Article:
In Defense of Sass

Mar 14, 2022

I've been writing my CSS via Sass for nearly a decade. And, I'll continue to do so even with all the tremendously awesome features making their way into CSS, including nesting.

Why? Because I have found Sass to be an excellent complement to how I approach writing styles, particularly in a team environment. The ability to organize styles into directories such as for design system components but bring them together into a unified stylesheet is really great. So are the built-in methods to cleanly override variables using the !default flag to prevent cascade conflicts or needing to specifically write extra overriding styles. I'm also used to using stylelint within a team to provide extra linting and reinforce style consistency.

I appreciate being able to set constant variables with Sass while still benefiting from the "client-side" nature of CSS custom properties. And the current roadmap for CSS doesn't include things like loops and custom functions, which I also make use of in Sass projects.

Example: Generate Themed Button Classes

To help understand where Sass still fits, let's look at creating a simple themeable button set using Sass.

First, we set up a Sass map to hold our constant color values:

$colors: (
"primary": "hsl(260, 95%, 70%)",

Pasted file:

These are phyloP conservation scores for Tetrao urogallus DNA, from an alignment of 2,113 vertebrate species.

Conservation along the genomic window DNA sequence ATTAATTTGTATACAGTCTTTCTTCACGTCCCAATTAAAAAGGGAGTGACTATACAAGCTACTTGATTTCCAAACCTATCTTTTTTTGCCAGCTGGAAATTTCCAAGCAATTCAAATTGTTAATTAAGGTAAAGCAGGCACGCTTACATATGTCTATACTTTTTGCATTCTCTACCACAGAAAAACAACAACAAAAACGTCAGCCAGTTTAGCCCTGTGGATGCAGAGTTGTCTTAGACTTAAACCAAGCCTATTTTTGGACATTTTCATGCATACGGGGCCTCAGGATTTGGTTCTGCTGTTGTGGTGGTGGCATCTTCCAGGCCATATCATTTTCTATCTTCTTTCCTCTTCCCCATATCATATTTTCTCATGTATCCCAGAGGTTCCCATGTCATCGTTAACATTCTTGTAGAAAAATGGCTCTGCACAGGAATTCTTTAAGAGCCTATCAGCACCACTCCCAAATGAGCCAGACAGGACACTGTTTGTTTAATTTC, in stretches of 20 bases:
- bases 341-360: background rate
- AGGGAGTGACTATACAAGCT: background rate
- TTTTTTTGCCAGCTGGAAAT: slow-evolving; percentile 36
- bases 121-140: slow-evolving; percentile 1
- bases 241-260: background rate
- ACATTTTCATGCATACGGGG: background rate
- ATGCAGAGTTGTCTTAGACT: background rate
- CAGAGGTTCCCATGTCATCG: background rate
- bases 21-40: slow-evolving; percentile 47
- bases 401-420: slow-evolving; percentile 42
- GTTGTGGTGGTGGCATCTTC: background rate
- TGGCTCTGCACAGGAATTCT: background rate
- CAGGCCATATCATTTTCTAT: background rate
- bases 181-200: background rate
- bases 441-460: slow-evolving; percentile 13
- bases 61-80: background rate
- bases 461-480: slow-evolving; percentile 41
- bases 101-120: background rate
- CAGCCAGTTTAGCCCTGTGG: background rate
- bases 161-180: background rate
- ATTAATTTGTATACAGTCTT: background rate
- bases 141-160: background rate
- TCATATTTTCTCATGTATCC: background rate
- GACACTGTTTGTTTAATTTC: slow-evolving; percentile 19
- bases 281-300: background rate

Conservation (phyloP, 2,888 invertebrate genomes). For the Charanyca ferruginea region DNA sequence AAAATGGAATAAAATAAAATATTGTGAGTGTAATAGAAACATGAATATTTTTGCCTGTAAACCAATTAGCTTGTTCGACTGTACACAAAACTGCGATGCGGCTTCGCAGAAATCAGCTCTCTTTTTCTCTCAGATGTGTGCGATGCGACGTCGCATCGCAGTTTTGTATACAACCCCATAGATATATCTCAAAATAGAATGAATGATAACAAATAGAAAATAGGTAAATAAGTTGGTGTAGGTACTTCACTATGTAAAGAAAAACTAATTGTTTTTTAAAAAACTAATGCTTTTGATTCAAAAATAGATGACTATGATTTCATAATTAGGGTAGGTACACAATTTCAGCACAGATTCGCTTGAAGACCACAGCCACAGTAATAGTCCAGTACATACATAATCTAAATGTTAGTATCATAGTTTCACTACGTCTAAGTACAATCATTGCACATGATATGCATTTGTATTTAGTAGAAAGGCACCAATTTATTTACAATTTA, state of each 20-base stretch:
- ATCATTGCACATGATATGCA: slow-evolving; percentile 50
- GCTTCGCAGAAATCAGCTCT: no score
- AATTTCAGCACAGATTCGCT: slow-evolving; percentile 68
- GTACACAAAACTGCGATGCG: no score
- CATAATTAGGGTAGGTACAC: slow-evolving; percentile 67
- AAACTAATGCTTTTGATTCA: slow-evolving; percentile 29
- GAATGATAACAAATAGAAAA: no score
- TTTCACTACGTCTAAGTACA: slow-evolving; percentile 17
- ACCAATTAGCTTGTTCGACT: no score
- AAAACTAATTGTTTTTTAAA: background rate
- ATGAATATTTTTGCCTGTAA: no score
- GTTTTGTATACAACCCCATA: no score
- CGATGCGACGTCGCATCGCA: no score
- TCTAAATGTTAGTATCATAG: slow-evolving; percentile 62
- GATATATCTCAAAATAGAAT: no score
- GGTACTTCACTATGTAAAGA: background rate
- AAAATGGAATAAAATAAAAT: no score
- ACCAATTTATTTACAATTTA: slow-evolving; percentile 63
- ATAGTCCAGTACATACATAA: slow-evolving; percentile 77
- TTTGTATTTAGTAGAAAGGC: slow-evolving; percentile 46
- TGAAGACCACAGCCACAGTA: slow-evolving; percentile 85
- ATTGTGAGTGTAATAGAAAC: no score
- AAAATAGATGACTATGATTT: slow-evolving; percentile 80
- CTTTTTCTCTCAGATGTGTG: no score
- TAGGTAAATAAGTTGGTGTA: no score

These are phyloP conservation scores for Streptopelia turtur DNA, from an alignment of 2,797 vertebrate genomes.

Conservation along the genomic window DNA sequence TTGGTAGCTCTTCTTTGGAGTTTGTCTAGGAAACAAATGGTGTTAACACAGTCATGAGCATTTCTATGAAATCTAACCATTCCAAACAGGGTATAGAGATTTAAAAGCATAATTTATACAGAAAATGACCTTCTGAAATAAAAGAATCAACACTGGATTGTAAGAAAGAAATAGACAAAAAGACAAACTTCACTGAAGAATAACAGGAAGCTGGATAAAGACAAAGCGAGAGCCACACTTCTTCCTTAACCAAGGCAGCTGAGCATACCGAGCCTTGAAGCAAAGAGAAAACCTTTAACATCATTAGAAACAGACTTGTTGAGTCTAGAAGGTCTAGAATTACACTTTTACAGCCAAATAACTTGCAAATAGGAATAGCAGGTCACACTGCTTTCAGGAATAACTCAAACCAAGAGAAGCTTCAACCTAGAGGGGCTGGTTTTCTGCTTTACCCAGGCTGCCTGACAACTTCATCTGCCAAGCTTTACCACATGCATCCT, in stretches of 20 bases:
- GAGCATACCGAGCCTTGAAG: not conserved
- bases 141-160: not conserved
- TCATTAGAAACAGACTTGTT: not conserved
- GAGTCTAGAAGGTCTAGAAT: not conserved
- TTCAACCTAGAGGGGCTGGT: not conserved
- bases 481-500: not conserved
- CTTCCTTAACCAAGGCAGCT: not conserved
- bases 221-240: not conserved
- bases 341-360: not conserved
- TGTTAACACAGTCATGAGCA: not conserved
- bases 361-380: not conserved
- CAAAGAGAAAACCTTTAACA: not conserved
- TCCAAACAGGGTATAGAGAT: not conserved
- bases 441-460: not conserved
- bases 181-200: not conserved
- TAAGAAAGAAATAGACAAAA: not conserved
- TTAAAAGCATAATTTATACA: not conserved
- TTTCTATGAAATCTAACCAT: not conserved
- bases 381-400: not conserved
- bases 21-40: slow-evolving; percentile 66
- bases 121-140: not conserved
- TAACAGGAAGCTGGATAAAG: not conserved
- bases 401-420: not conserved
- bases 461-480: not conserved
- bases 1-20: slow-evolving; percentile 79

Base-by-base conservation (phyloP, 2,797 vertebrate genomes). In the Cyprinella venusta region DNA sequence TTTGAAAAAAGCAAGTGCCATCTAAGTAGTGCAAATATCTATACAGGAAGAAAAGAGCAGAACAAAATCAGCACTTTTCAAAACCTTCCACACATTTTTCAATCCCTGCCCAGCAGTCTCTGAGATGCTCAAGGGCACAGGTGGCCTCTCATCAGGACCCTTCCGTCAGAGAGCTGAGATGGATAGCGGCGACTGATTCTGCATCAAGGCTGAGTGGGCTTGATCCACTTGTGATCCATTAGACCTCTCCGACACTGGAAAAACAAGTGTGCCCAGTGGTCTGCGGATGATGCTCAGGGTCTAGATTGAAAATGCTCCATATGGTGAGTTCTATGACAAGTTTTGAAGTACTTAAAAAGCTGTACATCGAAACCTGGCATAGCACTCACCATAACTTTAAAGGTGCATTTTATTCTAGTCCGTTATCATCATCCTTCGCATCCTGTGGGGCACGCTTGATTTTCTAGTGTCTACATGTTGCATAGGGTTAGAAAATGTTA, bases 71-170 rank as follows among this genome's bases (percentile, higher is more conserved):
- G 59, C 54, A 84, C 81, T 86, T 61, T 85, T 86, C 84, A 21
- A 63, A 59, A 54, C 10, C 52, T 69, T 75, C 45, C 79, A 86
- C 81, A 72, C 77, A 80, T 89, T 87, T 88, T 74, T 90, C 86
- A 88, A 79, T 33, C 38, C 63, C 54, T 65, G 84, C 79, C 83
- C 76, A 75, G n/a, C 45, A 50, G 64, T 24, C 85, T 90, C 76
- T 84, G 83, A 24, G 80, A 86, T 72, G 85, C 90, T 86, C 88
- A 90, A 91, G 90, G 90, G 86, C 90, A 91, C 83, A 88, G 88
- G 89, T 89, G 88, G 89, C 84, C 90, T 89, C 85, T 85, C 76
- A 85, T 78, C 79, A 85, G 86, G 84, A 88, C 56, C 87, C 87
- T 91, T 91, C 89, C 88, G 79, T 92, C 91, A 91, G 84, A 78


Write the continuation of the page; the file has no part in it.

"secondary": "hsl(320, 95%, 60%)"

For extended flexibility, I also like to create a list to hold the names of my colors:

$base-colors: ("primary", "secondary");

Then, since these are global values that we will use beyond just our buttons, we'll use a Sass @each loop to output the corresponding CSS custom properties. This uses the $colors map since we need access to both the color name and its value.

:root {
@each $colorName, $colorValue in $colors {
--#{$colorName}: #{$colorValue};

We'll skip the basic styles for buttons (but you can read my guide to button styling if you're curious), and consider the interesting bit which is creating modifier classes to create the button color variations. This time we use the $base-colors list since we're assigning the custom properties which we reference by the name.

.button {
@each $colorName in $base-colors {
&-#{$colorName} {
--button-background: var(--#{$colorName});

The awesome thing about using custom properties within the Sass loop is that we only have to redefine those cherry-picked values instead of what I did pre-custom properties which was to include a mixin to override rules altogether.

Now to create new button color variations or change the current ones, we only need to update our Sass $colors map and $base-colors list! And this looping idea can be extended to other instances or used to create more generic color utility classes.

In a more extensive project I'd create override-able variables for each color value, and likely break out a specific $buttonColors Sass list variable to better control for button-only colors.

This CodePen demonstrates the full button set created from this technique:

You may also enjoy my 1 minute egghead video demonstrating an alternate theming technique with Sass.